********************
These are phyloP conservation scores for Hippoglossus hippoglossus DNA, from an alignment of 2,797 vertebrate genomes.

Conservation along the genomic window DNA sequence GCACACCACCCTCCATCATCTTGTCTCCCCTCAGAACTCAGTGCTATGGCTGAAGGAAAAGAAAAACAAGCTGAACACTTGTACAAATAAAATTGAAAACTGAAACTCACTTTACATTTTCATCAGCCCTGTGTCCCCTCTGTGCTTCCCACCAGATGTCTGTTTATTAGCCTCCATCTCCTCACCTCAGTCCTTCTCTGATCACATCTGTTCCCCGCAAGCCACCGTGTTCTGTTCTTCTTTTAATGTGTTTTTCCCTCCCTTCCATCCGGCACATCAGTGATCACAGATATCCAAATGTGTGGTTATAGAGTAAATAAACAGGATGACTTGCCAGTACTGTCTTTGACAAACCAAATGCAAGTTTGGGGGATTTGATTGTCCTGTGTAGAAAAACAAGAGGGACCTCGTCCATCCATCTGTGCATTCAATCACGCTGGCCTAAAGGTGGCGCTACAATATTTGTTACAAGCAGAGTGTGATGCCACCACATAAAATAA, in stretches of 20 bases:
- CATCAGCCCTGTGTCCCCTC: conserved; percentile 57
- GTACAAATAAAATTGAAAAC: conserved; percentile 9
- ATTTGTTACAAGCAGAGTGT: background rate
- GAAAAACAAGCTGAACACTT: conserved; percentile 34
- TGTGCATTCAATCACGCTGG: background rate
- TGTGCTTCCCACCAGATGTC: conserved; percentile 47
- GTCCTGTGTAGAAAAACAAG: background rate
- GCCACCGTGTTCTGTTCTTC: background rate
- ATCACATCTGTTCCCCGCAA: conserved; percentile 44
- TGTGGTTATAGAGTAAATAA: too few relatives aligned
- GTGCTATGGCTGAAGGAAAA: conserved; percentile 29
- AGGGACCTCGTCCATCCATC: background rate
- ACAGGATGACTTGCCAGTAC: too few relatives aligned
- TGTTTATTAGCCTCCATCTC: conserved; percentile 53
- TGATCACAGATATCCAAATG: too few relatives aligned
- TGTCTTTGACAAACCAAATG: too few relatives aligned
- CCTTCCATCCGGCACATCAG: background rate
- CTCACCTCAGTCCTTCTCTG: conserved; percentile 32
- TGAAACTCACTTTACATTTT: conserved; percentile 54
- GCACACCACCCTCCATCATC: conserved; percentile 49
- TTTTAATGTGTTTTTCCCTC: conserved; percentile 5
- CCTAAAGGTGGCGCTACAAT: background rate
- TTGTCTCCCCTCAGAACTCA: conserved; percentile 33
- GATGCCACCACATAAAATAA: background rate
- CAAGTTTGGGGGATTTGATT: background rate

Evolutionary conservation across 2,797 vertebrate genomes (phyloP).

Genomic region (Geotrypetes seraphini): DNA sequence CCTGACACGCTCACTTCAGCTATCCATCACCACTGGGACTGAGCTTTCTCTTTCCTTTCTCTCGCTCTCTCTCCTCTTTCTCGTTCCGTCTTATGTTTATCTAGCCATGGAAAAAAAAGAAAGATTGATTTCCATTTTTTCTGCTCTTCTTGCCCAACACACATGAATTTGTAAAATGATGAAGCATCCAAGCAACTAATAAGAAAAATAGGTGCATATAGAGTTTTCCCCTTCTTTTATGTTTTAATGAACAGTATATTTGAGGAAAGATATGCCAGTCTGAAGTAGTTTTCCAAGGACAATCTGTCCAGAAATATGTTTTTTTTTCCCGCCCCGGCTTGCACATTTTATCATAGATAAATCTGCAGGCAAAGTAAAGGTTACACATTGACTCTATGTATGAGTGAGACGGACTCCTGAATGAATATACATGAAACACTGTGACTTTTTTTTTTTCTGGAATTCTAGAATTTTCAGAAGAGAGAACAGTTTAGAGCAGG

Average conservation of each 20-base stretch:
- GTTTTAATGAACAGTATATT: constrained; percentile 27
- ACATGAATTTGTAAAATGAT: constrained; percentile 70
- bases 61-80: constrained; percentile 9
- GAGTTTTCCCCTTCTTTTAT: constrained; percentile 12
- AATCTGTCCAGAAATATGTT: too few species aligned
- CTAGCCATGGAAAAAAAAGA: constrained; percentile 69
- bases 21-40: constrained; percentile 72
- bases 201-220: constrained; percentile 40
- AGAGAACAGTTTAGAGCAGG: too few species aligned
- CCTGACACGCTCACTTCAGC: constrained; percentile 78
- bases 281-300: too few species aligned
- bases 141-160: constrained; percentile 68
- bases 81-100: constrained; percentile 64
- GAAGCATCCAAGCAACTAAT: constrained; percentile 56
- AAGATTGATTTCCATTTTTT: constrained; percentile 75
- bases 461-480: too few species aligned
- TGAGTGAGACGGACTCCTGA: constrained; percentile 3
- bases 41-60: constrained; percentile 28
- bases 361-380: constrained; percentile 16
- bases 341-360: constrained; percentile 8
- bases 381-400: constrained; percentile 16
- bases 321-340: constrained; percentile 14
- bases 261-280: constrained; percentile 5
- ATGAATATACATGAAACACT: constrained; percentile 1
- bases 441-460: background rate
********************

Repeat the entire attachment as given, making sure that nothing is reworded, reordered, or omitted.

These are phyloP conservation scores for Hippoglossus hippoglossus DNA, from an alignment of 2,797 vertebrate genomes.

Conservation along the genomic window DNA sequence GCACACCACCCTCCATCATCTTGTCTCCCCTCAGAACTCAGTGCTATGGCTGAAGGAAAAGAAAAACAAGCTGAACACTTGTACAAATAAAATTGAAAACTGAAACTCACTTTACATTTTCATCAGCCCTGTGTCCCCTCTGTGCTTCCCACCAGATGTCTGTTTATTAGCCTCCATCTCCTCACCTCAGTCCTTCTCTGATCACATCTGTTCCCCGCAAGCCACCGTGTTCTGTTCTTCTTTTAATGTGTTTTTCCCTCCCTTCCATCCGGCACATCAGTGATCACAGATATCCAAATGTGTGGTTATAGAGTAAATAAACAGGATGACTTGCCAGTACTGTCTTTGACAAACCAAATGCAAGTTTGGGGGATTTGATTGTCCTGTGTAGAAAAACAAGAGGGACCTCGTCCATCCATCTGTGCATTCAATCACGCTGGCCTAAAGGTGGCGCTACAATATTTGTTACAAGCAGAGTGTGATGCCACCACATAAAATAA, in stretches of 20 bases:
- CATCAGCCCTGTGTCCCCTC: conserved; percentile 57
- GTACAAATAAAATTGAAAAC: conserved; percentile 9
- ATTTGTTACAAGCAGAGTGT: background rate
- GAAAAACAAGCTGAACACTT: conserved; percentile 34
- TGTGCATTCAATCACGCTGG: background rate
- TGTGCTTCCCACCAGATGTC: conserved; percentile 47
- GTCCTGTGTAGAAAAACAAG: background rate
- GCCACCGTGTTCTGTTCTTC: background rate
- ATCACATCTGTTCCCCGCAA: conserved; percentile 44
- TGTGGTTATAGAGTAAATAA: too few relatives aligned
- GTGCTATGGCTGAAGGAAAA: conserved; percentile 29
- AGGGACCTCGTCCATCCATC: background rate
- ACAGGATGACTTGCCAGTAC: too few relatives aligned
- TGTTTATTAGCCTCCATCTC: conserved; percentile 53
- TGATCACAGATATCCAAATG: too few relatives aligned
- TGTCTTTGACAAACCAAATG: too few relatives aligned
- CCTTCCATCCGGCACATCAG: background rate
- CTCACCTCAGTCCTTCTCTG: conserved; percentile 32
- TGAAACTCACTTTACATTTT: conserved; percentile 54
- GCACACCACCCTCCATCATC: conserved; percentile 49
- TTTTAATGTGTTTTTCCCTC: conserved; percentile 5
- CCTAAAGGTGGCGCTACAAT: background rate
- TTGTCTCCCCTCAGAACTCA: conserved; percentile 33
- GATGCCACCACATAAAATAA: background rate
- CAAGTTTGGGGGATTTGATT: background rate

Evolutionary conservation across 2,797 vertebrate genomes (phyloP).

Genomic region (Geotrypetes seraphini): DNA sequence CCTGACACGCTCACTTCAGCTATCCATCACCACTGGGACTGAGCTTTCTCTTTCCTTTCTCTCGCTCTCTCTCCTCTTTCTCGTTCCGTCTTATGTTTATCTAGCCATGGAAAAAAAAGAAAGATTGATTTCCATTTTTTCTGCTCTTCTTGCCCAACACACATGAATTTGTAAAATGATGAAGCATCCAAGCAACTAATAAGAAAAATAGGTGCATATAGAGTTTTCCCCTTCTTTTATGTTTTAATGAACAGTATATTTGAGGAAAGATATGCCAGTCTGAAGTAGTTTTCCAAGGACAATCTGTCCAGAAATATGTTTTTTTTTCCCGCCCCGGCTTGCACATTTTATCATAGATAAATCTGCAGGCAAAGTAAAGGTTACACATTGACTCTATGTATGAGTGAGACGGACTCCTGAATGAATATACATGAAACACTGTGACTTTTTTTTTTTCTGGAATTCTAGAATTTTCAGAAGAGAGAACAGTTTAGAGCAGG

Average conservation of each 20-base stretch:
- GTTTTAATGAACAGTATATT: constrained; percentile 27
- ACATGAATTTGTAAAATGAT: constrained; percentile 70
- bases 61-80: constrained; percentile 9
- GAGTTTTCCCCTTCTTTTAT: constrained; percentile 12
- AATCTGTCCAGAAATATGTT: too few species aligned
- CTAGCCATGGAAAAAAAAGA: constrained; percentile 69
- bases 21-40: constrained; percentile 72
- bases 201-220: constrained; percentile 40
- AGAGAACAGTTTAGAGCAGG: too few species aligned
- CCTGACACGCTCACTTCAGC: constrained; percentile 78
- bases 281-300: too few species aligned
- bases 141-160: constrained; percentile 68
- bases 81-100: constrained; percentile 64
- GAAGCATCCAAGCAACTAAT: constrained; percentile 56
- AAGATTGATTTCCATTTTTT: constrained; percentile 75
- bases 461-480: too few species aligned
- TGAGTGAGACGGACTCCTGA: constrained; percentile 3
- bases 41-60: constrained; percentile 28
- bases 361-380: constrained; percentile 16
- bases 341-360: constrained; percentile 8
- bases 381-400: constrained; percentile 16
- bases 321-340: constrained; percentile 14
- bases 261-280: constrained; percentile 5
- ATGAATATACATGAAACACT: constrained; percentile 1
- bases 441-460: background rate